Another reason for the problem has been with some farmers, mainly those who engage in intensive farming methods, adding antibiotics to animal feed in order to boost the meat quantity. This has not only accelerated resistance it has allowed antibiotic resistant bacteria to reach communities through farming practices like waste run of into streams.
With this context established, what about Teixobactin? It is a new class of antibiotic (class refers to the mechanism by which it inactivates or destroys a bacterial cell). It does not, however, represent the only antibiotic to be discovered and given approval within the last twelve months. Two other compounds have recently been approved by the U.S. Food and Drug Administration (FDA). These are Dalvance, which is an intravenous drug that can treat skin and soft tissue infections, and the launch was reported on by Digital Journal. Dalvance is intended to treat acute bacterial skin and skin structure infections.
The second antibiotic was Sivextro or, for its non-commercial name, tedizolid phosphate. The antibiotic, again reviewed on this digital platform, has been approved for intravenous or oral use to treat severe MRSA. Other work has been taking place using gene editing, among other research projects, to stop bacteria in their tracks. For those interested in other research I wrote a review paper for the journal Microbiology & Infectious Diseases last year which summarizes what has been happening.
Now, let us consider Teixobactin itself. What has the research shown?
A team from Northeastern University in Boston working with a small biotech company called NovoBiotic Pharmaceuticals have discovered a novel antibiotic, called ‘Teixobactin’. Teixobactin has impressive activity against a range of Gram-positive pathogens of importance to healthcare including S. aureus, various streptococci, and, importantly, Clostridium difficile (“C diff”.) The scientists found that Teixobactin had equivalent activity to oxacillin (methicillin) in vitro, and superior activity to vancomycin both in vitro and in an animal model.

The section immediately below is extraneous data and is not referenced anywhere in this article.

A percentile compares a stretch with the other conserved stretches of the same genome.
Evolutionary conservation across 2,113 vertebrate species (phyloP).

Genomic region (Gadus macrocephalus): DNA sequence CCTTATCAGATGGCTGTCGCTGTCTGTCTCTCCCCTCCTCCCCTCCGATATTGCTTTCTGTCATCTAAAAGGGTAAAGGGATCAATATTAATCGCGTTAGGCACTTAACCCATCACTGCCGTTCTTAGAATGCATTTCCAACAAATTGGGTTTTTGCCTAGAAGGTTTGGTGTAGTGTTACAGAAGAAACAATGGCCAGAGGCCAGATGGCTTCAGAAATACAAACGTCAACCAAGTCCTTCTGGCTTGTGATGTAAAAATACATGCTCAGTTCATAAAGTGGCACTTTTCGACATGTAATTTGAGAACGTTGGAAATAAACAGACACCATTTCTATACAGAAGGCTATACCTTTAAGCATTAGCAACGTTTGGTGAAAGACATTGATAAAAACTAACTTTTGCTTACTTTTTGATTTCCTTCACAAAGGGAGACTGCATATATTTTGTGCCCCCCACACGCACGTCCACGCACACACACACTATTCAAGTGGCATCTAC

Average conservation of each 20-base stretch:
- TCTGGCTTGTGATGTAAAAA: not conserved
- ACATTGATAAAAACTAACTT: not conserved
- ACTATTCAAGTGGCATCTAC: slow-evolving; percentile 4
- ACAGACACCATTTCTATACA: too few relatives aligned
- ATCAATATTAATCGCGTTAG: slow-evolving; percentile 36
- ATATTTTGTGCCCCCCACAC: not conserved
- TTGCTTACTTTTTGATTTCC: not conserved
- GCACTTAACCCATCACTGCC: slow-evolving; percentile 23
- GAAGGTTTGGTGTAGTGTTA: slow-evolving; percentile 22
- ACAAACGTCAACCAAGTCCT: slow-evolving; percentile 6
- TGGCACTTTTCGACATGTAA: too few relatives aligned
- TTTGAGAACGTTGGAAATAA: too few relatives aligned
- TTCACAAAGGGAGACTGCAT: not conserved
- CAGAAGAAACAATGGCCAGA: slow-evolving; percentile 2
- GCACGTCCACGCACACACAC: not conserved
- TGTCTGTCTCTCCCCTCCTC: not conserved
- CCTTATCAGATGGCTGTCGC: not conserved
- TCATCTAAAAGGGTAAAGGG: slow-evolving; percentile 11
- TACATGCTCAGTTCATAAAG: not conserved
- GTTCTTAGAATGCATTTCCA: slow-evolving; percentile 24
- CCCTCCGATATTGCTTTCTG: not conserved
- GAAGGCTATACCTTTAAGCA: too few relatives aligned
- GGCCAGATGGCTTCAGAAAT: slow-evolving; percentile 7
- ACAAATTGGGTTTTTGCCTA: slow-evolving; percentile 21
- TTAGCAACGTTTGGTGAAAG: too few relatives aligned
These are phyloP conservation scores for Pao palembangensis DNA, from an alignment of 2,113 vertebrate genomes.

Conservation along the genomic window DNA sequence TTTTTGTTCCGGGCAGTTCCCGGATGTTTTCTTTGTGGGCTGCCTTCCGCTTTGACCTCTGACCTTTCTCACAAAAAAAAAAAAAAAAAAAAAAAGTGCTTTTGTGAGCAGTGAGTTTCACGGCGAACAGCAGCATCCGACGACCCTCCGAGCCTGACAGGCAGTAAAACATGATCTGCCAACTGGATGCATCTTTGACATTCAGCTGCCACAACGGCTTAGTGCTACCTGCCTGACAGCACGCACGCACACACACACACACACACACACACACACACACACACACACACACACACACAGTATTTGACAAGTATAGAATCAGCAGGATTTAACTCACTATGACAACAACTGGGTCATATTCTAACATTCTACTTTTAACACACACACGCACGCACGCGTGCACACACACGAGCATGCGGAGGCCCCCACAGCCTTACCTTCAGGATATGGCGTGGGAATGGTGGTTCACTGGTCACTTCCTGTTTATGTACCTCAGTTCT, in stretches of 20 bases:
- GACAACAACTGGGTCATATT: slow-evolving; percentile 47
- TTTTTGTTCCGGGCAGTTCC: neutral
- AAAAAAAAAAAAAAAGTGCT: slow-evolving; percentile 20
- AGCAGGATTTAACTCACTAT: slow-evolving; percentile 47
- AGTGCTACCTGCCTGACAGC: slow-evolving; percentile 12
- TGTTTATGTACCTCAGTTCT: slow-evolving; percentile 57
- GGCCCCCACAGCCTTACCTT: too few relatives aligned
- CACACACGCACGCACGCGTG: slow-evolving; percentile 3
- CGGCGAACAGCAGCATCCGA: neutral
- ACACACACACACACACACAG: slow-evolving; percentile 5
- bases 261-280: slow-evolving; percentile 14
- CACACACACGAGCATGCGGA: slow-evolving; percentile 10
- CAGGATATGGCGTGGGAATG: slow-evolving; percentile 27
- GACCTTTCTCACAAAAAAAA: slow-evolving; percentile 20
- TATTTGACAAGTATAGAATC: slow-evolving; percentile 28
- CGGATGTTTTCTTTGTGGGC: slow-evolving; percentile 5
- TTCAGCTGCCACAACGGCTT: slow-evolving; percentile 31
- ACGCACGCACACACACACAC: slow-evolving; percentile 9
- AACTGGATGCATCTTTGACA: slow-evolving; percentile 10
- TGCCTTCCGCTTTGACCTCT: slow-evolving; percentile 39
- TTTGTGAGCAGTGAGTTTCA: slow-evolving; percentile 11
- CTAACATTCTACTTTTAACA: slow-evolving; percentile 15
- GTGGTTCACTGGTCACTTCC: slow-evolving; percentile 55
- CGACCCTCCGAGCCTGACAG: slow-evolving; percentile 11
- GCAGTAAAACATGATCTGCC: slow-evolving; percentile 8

Without wishing to go into the science of microbiology in too much detail, you’ll not the phrase “Gram-positive” used. Bacteria, for around 130 years, have been differentiated into two morphological groups based on a microscopic staining reaction which is based on the components of their cell wall. This divides bacteria into Gram-positive and Gram-negative. These groups of bacteria generally prefer different environments (such as Gram-positive bacteria occurring on skin and Gram-negatives in water.) All of the bacteria listed in relation to the destructive properties of Teixobactin are Gram-positive. There is no mention of Gram-negatives like Pseuomonads or Klebsiella.
This is because Teixobactin does not work against these types of bacteria. The reason is simple: Teixobactin is a extracted from a type of Gram-negative called Elftheria terrae. This means that the types of bacteria that Teixobactin can kill is limited (this is what microbiologists term “spectrum of activity.”)
The next issue is that the antibiotic is still a long way from the clinic, and has to undergo a series of rigorous human clinical trials before reaching the pharmacy shelves. This will be a matter of years, not months.
Following this, the mainstream media have presented the antibiotic as being somehow super-resistant, as if to imply that no bacterium in the future will be able to develop resistance against it. This is palpable nonsense. No one knows, and the prevailing microbiological theory is that one day a bacterial species will develop resistance. This is why the search for new antibiotics needs to be continuous. In relation to this, the study notes that the new antibiotic has a similar potential for resistance to vancomycin. All well and good, however, evidence is pointing towards vancomycin resistance by bacteria being very possible within the next few years.
To finish up, I am excited by Teixobactin. I think it does present a step forwards. However, we should not see it is the answer to all of society’s medical bacterial concerns. Far more research is needed and far greater prudence on the part of farmers, medics and patients is required in limiting the use of antibiotics to only the most serious of relevant infections.